Ni No Kuni Review: A Sincere Heart
Ni No Kuni may have some issues that become a little more apparent later in the game, but this is still the best JRPG of the current generation.
I stepped into Ni No Kuni not entirely sure what I was getting myself into. An Rpg featuring children instead of deranged confusing adults, A system that in a lot of ways is like Pokémon yet at the same time has absorbed different ideas that have been sitting in games like Final Fantasy 12, and an “epic story” of how a young boy would save the world when in truth all he actually wanted was to save his mother. Ni No Kuni has some faults, but its visual display, its actual child like sincerity, and unexpected quirks have a firm grip on my unexpecting heart. It’s a world where children can save the world, not everything necessarily needs to be stated, and magic is not only powerful but visually beautiful.
Following the usual rounds of the hero’s path we find a young boy named Oliver sitting in small city America acting all cute and adorable to everyone in town. He’ll pick up food for his mother, help his best friend mess around with strange secret contraptions in the hopes of achieving some simple childhood dream, and will find ways to not tell lies while still doing things he probably shouldn’t. Disaster strikes, Oliver almost dies, and his mother saves him at the cost of her own life. Oliver finds himself alone, miserable, close to broken hearted when his best friend Mr. Drippy ( a doll) is suddenly brought to life and exclaims that Oliver is a wizard. Only the pure hearted could have undone the curse that Mr. Drippy was apparently entrapped in, then asks Oliver to enter his world to hopefully save everyone because he is now the chosen one.”Ollie-boy” is then sent on a journey, a journey that if the cards are played right will save Mr. Drippy’s friends and hopefully save Oliver’s mother with magic to spare. With wand in hand Oliver casts a magic spell to enter a world filled with wonder and whimsy. The world of Ni No Kuni.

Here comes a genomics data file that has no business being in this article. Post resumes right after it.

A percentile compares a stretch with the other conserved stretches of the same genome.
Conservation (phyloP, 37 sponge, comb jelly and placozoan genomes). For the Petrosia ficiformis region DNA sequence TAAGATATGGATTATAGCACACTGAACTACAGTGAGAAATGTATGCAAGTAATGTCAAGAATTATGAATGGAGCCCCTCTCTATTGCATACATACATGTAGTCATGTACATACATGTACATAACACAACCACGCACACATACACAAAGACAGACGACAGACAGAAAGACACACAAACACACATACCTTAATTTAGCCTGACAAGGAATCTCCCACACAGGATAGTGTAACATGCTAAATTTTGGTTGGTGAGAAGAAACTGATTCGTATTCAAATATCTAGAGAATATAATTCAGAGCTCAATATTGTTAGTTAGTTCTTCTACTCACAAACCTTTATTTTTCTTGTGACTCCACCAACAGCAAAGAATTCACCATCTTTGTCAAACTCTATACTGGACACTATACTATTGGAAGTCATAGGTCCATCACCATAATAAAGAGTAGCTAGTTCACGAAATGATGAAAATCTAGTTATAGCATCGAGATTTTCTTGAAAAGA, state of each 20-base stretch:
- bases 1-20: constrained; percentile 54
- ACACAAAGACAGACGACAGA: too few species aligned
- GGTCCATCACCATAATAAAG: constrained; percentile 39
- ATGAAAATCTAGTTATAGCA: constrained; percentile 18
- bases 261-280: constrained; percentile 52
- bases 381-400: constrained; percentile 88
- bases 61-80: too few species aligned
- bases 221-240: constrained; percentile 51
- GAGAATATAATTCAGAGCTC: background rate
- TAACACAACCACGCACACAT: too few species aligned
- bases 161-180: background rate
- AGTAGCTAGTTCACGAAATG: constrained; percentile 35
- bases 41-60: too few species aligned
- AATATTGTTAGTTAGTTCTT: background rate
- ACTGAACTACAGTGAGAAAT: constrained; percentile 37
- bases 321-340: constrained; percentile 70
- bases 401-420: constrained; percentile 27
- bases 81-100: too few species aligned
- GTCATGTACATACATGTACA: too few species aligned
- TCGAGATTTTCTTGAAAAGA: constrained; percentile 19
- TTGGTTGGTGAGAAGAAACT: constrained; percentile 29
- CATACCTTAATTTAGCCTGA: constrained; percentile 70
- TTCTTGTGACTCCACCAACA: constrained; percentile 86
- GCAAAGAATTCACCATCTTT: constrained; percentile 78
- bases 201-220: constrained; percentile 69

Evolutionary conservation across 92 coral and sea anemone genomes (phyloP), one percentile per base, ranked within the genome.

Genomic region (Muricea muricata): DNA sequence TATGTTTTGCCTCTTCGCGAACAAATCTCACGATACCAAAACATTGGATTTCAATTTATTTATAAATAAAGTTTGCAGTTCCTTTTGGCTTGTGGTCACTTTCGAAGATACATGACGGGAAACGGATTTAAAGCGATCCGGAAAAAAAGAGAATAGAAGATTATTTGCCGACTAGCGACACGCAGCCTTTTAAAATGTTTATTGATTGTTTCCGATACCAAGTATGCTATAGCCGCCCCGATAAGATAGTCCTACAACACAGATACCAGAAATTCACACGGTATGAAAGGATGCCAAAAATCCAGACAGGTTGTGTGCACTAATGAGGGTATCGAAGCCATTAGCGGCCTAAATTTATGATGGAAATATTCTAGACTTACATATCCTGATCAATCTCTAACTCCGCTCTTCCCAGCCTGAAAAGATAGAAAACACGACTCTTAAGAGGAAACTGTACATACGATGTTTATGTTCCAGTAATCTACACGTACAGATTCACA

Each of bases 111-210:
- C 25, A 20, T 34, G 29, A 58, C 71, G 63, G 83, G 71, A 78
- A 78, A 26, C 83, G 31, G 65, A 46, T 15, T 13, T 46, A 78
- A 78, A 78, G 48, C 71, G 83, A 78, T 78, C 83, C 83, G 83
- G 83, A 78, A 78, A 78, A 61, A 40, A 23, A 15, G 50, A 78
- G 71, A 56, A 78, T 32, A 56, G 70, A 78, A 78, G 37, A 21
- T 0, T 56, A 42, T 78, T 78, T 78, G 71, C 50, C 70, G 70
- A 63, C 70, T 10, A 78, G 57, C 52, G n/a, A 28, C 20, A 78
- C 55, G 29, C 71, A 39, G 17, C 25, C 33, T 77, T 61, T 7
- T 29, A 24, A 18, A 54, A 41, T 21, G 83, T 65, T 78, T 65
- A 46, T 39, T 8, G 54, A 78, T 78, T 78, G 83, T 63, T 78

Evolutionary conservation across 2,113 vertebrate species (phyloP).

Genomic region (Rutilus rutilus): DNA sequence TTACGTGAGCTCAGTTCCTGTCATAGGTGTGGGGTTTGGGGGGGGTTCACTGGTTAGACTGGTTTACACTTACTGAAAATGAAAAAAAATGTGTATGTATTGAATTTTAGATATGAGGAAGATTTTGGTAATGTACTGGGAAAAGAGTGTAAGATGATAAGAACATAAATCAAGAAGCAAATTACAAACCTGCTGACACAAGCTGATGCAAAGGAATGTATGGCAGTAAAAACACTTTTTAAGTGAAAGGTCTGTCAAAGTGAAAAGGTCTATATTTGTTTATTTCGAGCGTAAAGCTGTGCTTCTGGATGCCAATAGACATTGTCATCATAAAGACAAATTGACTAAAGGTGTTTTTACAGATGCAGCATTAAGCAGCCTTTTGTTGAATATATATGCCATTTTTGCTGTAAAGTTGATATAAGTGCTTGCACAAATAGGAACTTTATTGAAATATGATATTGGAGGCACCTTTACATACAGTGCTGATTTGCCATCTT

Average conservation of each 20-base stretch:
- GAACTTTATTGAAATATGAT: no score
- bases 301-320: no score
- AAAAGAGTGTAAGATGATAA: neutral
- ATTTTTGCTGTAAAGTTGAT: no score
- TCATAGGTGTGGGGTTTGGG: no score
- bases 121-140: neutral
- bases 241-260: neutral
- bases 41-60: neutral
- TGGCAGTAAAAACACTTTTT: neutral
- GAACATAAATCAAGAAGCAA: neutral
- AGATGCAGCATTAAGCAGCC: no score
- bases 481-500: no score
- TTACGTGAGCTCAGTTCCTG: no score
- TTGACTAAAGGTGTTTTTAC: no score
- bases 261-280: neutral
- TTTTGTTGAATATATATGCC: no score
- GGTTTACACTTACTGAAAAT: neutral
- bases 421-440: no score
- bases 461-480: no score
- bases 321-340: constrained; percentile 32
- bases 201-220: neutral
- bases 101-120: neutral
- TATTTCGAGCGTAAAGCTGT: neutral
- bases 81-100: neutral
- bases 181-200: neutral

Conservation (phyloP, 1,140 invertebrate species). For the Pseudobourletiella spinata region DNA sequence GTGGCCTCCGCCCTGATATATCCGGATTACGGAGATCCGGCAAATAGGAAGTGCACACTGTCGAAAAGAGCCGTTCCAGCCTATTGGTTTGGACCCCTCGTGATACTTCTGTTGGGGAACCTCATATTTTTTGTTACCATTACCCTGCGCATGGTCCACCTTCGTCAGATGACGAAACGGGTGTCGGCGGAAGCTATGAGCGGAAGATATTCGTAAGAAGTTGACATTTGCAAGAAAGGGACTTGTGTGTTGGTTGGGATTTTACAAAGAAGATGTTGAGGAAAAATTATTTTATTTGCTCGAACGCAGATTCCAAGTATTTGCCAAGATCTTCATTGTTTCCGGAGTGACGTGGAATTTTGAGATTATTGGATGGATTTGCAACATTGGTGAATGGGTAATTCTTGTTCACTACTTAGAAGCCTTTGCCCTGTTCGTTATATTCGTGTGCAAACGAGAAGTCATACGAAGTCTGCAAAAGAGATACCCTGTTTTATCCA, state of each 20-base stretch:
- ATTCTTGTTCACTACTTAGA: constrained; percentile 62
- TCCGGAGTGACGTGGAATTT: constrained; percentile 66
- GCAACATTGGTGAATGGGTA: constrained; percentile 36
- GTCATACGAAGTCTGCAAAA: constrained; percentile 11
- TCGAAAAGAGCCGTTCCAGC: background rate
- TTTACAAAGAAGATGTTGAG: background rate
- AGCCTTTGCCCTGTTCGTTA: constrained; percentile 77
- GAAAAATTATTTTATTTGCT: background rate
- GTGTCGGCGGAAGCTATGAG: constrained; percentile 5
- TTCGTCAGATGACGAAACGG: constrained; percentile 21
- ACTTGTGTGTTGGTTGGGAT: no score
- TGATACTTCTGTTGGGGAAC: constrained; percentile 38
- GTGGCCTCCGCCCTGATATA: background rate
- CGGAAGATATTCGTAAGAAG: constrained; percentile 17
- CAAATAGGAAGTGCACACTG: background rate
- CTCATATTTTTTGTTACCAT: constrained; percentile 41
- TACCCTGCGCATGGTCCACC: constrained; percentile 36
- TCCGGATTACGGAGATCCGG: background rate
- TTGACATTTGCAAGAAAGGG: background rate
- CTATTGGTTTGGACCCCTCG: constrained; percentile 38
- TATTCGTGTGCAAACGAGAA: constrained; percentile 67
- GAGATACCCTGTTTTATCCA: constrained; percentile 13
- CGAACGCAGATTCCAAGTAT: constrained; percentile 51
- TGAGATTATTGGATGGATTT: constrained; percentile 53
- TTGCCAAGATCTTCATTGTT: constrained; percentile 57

Before I started my magical adventure I decided I would need an army or a really good team. With “Ken Grify Jr.“ in hand along with “Hulk“ I began scouring the Kingdom of Ding Dong Dell for any items or monsters that could help me attain my perfect magician destiny. Sadly I lacked the ability to capture any monster I fought, but a lemur was given to me before I entered the first dungeon… I decided to call him “Wesley Snipes”. So with Ken, Wes, and Hulk in hand I set about saving the world. Ding Dong Dell’s King, a delightfully over sized cat has sadly been cursed in a similar fashion to Mr. Drippy, he has become “broken hearted” as in a piece of his heart has been stolen by the great Dark Djinn Shadar. Ollie-boy whips out his wand with spell book in hand and does a quick spell to take the overabundance of heart in one of the kings subjects to repair the damage done to his holy meow-ness. The king then stands up immediately and decrees he has a gift for Oliver ( a wand, which was the reason as to why we came here to begin with) but will need to fight the Mouse King in order to obtain it.